East of Drumheller, the Hoodoos, or at least what they look like when the white balance is messed up:
The Atlas Coal Mine National Historic Site, the last wooden one still standing in Canada (with a bit of help from the looks of it):
And then the road rises out of the valley and it’s flat grasslands forever, as though the badlands never existed.
It feels somewhat wrong to be moving east right now, but Dinosaur Provincial Park is not too far to backtrack, and I've got two days left until I meet Mrs. Shaweetz at the Calgary airport. It’s all ruler straight, low, rolling fields with which to focus my thoughts.
A small rise, nothing for miles. Some bushes. A cemetery. What? Here? The photo drill: to stop or not to stop? Evaluate. Yes. A mirror check. A U-turn. A shimmy through an opening in the barbed wire. The Lone Butte cemetery. A dozen grave sites, perhaps a few more.
As far as the eye can see, there is nothing, maybe a house or two if you squint, a couple of bobbing oil wells. Rustling grasses. The sound of my own breathing. And here, penned in this island square of barbed wire, are a handful of unmarked graves covered in gravel, some aged markers, and a few modern ones.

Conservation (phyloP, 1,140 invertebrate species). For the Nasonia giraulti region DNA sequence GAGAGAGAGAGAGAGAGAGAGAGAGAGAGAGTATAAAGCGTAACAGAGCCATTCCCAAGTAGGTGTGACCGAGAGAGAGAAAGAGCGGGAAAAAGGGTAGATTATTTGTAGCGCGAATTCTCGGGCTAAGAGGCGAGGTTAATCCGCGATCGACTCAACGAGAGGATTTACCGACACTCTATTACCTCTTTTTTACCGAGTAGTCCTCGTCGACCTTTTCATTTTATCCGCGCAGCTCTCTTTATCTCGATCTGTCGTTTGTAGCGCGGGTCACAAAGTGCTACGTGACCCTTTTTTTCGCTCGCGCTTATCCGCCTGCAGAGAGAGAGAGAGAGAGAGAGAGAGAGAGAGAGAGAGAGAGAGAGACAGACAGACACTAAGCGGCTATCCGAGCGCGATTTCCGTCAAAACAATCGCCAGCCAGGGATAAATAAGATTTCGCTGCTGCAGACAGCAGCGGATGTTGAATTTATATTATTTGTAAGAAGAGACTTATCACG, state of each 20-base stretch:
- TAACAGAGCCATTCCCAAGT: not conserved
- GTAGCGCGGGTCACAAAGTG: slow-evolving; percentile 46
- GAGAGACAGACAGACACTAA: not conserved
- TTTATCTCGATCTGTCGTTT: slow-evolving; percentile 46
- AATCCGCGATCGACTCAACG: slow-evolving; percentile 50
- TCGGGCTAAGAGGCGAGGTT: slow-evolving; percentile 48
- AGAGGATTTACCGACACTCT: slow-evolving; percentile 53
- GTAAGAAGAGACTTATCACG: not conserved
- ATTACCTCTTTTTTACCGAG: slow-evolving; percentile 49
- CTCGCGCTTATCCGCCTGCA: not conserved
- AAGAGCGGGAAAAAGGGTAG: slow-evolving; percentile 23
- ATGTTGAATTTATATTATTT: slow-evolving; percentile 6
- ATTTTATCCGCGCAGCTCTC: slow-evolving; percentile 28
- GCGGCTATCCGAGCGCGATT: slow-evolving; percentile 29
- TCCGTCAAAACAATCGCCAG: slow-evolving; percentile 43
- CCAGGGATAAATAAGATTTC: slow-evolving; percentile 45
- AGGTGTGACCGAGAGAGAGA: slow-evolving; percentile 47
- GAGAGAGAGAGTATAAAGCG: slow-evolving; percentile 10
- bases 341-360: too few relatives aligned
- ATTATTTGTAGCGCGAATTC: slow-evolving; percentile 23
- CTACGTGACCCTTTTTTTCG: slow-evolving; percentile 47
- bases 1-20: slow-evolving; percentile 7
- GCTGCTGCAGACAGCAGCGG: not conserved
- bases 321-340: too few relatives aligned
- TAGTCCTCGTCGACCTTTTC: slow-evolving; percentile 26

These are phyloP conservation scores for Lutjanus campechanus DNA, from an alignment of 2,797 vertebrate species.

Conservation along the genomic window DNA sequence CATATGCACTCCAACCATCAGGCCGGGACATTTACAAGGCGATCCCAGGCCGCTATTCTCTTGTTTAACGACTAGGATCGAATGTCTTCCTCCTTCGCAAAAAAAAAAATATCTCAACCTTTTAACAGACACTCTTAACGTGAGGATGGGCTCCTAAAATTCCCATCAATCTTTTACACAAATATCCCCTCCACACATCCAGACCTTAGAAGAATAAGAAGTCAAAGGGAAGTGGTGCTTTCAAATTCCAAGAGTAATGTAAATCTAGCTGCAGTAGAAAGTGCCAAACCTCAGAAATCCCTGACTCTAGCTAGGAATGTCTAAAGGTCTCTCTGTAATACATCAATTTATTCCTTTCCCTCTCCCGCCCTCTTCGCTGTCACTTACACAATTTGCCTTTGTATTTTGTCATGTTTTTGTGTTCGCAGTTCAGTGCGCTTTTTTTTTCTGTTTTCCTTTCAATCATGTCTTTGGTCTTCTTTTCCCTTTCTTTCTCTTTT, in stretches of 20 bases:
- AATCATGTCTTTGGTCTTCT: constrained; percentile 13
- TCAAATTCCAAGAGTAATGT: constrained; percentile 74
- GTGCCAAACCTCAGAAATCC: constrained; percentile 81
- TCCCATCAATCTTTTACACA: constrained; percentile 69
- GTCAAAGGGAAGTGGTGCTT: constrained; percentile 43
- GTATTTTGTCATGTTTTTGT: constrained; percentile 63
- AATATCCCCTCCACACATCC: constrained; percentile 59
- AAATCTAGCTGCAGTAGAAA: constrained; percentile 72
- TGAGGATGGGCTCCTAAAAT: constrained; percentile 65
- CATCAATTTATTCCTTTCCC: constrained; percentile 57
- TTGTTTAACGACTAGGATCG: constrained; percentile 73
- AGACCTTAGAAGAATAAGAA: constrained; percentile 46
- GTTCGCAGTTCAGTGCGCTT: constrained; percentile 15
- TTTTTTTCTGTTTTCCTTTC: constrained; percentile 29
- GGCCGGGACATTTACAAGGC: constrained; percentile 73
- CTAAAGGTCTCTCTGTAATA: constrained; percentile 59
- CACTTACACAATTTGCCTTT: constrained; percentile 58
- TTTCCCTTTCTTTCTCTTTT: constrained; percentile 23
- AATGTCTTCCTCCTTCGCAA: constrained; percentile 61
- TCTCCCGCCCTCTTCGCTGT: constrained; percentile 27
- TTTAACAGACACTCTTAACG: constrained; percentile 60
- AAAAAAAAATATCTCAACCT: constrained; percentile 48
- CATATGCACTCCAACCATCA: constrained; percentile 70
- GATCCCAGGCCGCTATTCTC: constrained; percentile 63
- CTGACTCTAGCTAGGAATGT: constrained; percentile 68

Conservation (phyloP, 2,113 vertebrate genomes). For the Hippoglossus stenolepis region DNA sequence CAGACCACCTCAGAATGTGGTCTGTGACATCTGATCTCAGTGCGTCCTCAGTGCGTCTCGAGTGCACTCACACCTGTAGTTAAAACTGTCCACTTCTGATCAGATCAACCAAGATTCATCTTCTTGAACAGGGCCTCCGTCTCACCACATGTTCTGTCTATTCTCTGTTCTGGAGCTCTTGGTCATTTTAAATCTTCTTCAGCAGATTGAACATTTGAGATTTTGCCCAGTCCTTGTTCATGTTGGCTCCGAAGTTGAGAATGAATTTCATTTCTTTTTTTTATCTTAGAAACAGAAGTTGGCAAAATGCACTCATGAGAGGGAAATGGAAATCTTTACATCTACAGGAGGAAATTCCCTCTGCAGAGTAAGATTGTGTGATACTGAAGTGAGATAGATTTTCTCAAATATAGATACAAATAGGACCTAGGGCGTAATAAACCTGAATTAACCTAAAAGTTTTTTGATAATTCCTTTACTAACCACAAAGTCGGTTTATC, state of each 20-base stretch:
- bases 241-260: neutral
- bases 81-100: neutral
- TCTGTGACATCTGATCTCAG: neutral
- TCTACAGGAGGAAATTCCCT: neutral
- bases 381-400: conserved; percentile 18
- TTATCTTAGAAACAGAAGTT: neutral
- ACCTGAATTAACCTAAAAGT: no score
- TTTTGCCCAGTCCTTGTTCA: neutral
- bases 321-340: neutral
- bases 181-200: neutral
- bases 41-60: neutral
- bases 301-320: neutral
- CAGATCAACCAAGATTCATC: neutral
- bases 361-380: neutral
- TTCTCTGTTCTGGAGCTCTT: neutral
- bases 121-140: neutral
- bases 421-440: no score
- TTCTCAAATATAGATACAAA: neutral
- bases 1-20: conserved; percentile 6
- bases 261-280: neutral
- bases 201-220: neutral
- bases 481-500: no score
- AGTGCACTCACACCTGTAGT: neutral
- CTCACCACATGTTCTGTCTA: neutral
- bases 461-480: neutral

Here they were born, here they worked, and here they rest.
A few benches have been provided for quiet contemplation, of the memories of family members interred here, of the vast surroundings, the waving grasses.
I could rest in such a place.
Approaching Dinosaur PP, I have an idea of what to expect. The approach looks completely ordinary, but watch out for snakes:
And then the badlands open up underneath me again:
(click to enlarge)
This is getting a bit tiresome… my visor rag is black with the paste:
A camp. Here I was absolutely attacked by hordes of ravenous mosquitoes. In September! Didn't I FREEZE last night??:
A public road loops through a small area of this incredible park. Most of the place is off-limits to the public, being chock full of dinosaur fossils, and new stuff being found all the time. I try to take a video, first by taping the camera to my helmet (a poor plan from the outset, doomed to end in tears but thankfully the tape didn't stick at all) then by bungeeing the camera around my chest. I succeed in getting an Oscar-grade shaky video of my speedometer.
At the apex of the loop, there is a small glassed-in building. Inside, on the ground, a partially excavated skeleton of a hadrosaur, maybe 15 feet long. It is not a recreation, as some of these things are. This is where it was found in 1957, partially revealed, and this is where it was left.
Walking down a trail, the day is late and the light is cooperating for capturing some scenes as the sun is sinking in the west.
As I return to the hadrosaur enclosure, the sun is beginning to disappear. I’m alone with a sweeping vista of some of the most stunning landscape I have seen, with only wind and crickets for company. And it suddenly occurs to me to lie down, on the ground; lie down, still, in the dirt, ten feet from this thing that has laid down in this spot, unmoving, for 75 million years. And I think about that.